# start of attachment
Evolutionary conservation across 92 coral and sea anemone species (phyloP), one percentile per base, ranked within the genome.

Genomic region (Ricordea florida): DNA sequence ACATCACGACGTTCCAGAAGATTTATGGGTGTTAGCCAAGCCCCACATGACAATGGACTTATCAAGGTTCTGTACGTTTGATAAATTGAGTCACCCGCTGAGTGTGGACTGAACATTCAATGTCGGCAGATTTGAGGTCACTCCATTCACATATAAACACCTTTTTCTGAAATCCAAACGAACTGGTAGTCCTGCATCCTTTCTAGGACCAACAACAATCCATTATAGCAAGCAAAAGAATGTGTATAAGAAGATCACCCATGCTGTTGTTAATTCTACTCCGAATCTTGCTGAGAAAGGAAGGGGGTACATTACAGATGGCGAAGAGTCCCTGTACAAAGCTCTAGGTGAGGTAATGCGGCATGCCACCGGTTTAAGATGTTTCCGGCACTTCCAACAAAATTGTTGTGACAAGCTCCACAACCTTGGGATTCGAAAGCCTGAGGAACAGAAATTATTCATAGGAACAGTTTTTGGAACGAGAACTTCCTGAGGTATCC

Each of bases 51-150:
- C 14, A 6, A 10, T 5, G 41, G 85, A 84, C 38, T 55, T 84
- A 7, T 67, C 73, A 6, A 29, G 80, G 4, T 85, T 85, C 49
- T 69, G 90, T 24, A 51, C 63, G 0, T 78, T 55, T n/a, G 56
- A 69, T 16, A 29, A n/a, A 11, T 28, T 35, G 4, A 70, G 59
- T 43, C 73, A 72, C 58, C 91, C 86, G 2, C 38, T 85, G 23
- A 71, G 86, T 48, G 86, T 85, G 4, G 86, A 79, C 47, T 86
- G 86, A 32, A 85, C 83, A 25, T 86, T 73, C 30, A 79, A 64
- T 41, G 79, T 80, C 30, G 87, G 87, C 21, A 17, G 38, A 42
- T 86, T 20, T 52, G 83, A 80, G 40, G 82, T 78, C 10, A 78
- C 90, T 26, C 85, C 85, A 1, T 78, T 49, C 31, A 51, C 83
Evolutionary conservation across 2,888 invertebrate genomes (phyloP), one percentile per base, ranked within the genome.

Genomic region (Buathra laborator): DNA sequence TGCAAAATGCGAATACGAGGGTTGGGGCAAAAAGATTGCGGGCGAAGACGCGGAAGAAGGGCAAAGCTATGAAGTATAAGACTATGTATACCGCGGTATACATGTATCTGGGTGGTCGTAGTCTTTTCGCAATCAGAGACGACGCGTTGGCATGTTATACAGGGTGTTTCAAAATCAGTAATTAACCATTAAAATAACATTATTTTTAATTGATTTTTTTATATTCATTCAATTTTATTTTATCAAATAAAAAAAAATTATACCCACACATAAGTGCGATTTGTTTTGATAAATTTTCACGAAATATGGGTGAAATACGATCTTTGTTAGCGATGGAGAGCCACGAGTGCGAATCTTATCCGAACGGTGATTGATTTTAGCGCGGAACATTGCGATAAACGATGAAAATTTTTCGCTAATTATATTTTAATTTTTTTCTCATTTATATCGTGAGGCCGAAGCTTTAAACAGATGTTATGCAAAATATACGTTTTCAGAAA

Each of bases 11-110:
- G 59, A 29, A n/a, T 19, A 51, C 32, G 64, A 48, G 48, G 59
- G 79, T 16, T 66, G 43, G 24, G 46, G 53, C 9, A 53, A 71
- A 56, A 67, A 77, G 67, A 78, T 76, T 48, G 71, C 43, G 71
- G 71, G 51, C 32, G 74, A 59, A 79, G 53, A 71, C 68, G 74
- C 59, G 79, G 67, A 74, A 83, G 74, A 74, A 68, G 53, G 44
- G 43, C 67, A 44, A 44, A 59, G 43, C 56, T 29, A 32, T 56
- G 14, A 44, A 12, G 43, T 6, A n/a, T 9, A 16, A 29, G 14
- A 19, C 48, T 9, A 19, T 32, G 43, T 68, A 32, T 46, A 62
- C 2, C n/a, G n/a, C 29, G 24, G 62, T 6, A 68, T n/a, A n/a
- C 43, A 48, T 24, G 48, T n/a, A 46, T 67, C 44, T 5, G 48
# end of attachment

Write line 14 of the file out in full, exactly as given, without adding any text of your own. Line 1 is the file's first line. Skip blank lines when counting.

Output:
Evolutionary conservation across 2,888 invertebrate genomes (phyloP), one percentile per base, ranked within the genome.